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Workouts and Your Body

How Your Body Responds to Exercise
While virtually everyone knows that working out makes you look and feel good, not that many know how and why. What happens physiologically when you exercise? Let's look at how your body responds to different types of exercise.

Cardiovascular Exercise
Your cardiovascular system is made up of your heart, lungs, and blood vessels. With continued exercise, your cardiovascular system becomes stronger and more efficient. As we mentioned earlier, as your heart becomes stronger, it is capable of ejecting more blood with each beat. (This is known as your stroke volume.) This means that your heart doesn't have to beat as often. In addition, your lung capacity increases and your muscles are capable of extracting more oxygen from the blood as it's delivered to the exercising muscle. Other benefits of cardiovascular training are lowered blood pressure at rest and improvements in your cholesterol.

Strength Training
What happens to a muscle when you lift weights is one of the simplest, yet most misunderstood areas of physiology. Here's the scoop. When you force a muscle to work hard, as in strength training, it increases in size and strength. Simple. This happens by the growth of each individual muscle fiber in a particular muscle. Despite what you may read in some publications, strength training does not increase the number of muscle fibers. In addition, the connective tissue around the muscle increases in strength as well.

Contrary to the myths floating around most gyms (not to mention books and videos), lifting doesn't make a muscle smaller or longer, no matter how many reps you do or what weight you use. Think about it: That guy in the corner of the weight room doing biceps curls isn't doing them to make his arms smaller, yet we often see women doing leg extension or hip exercises in the hopes of "slimming" their thighs. Sorry tummy tuckers, it doesn't work that way. Keep that in mind next time you see someone doing side bends hoping to reduce her waistline.

Most people know that they should stretch, but they don't really understand why or what happens when you properly stretch a muscle. Here's a quick rundown.

Stretching allows your muscles to retain elasticity, which prevents injury. With repetitive activities – running, cycling, weight training – certain muscles are used over and over again, which effectively shortens the muscles. This leads to something known as muscular imbalance. When a muscular imbalance occurs, the stronger muscles take over the work of the weaker muscles, causing the weaker muscles to lose so much strength that strains, sprains, and tendinitis occur.

Weight Loss
Clearly, losing weight is a frustrating topic for millions of Americans. The good news is that there's a simple formula for weight loss: Eat less and exercise more. Okay, it sounds glib, but it's true. Of course, while it is simple, it's not easy! Nevertheless, the way you lose weight is by burning more calories than you take in. A pound of fat has 3,500 calories worth of energy. That means in order to lose one pound, you need to create a "caloric deficit" of 3,500 calories. The best way to do this is with a combination of decreased caloric intake and increased caloric expenditure.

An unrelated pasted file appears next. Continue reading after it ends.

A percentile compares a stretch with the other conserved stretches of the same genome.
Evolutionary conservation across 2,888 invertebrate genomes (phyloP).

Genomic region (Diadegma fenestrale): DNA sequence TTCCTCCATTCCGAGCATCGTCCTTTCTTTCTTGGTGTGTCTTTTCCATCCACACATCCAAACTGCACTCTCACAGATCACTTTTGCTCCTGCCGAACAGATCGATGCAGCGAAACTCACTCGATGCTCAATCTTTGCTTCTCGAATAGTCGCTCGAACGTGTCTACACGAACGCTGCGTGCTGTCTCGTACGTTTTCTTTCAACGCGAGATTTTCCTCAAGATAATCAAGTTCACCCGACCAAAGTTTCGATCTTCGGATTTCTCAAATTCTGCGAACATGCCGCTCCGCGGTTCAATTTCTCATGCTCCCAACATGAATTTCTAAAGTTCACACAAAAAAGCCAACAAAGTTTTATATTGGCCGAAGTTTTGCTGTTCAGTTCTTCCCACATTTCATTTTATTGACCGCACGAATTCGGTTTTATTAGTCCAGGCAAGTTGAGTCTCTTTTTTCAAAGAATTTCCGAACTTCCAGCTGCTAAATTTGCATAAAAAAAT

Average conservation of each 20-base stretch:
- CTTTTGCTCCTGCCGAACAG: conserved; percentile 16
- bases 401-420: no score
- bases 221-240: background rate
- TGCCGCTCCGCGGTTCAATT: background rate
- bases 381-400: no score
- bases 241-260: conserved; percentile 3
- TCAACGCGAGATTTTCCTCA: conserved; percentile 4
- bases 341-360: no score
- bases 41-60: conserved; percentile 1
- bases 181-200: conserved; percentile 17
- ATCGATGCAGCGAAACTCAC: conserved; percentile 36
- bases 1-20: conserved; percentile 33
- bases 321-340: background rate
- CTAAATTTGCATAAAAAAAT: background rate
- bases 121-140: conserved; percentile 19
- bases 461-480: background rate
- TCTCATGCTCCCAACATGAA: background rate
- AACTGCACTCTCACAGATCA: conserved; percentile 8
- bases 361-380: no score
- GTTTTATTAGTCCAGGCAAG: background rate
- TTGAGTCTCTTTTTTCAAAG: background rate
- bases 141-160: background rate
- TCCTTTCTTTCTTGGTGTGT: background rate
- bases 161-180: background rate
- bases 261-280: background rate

Here's a nice, neat textbook example. If you decrease your daily intake by 250 calories and increase your activity level enough to burn an extra 250 calories, you'll have a caloric deficit of 500 calories for the day. Multiply that by seven days in a week, and you've got 3,500 calories for the week.

Detraining – Missing Workouts
Now that we've discussed what happens when you work out, let's look at what happens when you don't. (If you're an obsessive-compulsive like Jonathan it means a copious level of angst and guilt.) Surprisingly, many athletes who train often and hard find improved performance after a short layoff. That's due to the fact that many of them are overtrained and in need the rest. Of course, an extended layoff can cause a significant loss in fitness. While there's far less research and information on the topic of detraining than there is on training, there are some basic things to note.

After as little as two weeks of inactivity, there can be measurable decreases in aerobic capacity and muscular strength. This is all the more reason to do all you can to remain active. Remember, just two 30-minute weight-lifting workouts are enough to maintain and even gain strength. Similarly, two or three cardiovascular workouts lasting as little as 15 to 20 minutes can help keep you in shape.

As you read this book, remember that you need to do all you can not to miss workouts. The good news is that we'll help you find the time as well as provide workouts that take less time to maintain or improve your fitness.

The Least You Need to Know

  • Before embarking on an exercise program, save time and energy by deciding what your needs and goals are.
  • Working out is not only for looking good, there are numerous health benefits that a consistent fitness program will provide you with.
  • Muscle size is a function of genetic predisposition; women are not naturally capable of getting muscle-bound by weight training.
  • If you want to lose weight, eat less, exercise more.


Excerpted from The Complete Idiot's Guide to Short Workouts © 2001 by Deidre Johnson-Cane, Jonathan Cane, and Joe Glickman. All rights reserved including the right of reproduction in whole or in part in any form. Used by arrangement with Alpha Books, a member of Penguin Group (USA) Inc.

To order this book visit the Idiot's Guide web site or call 1-800-253-6476.


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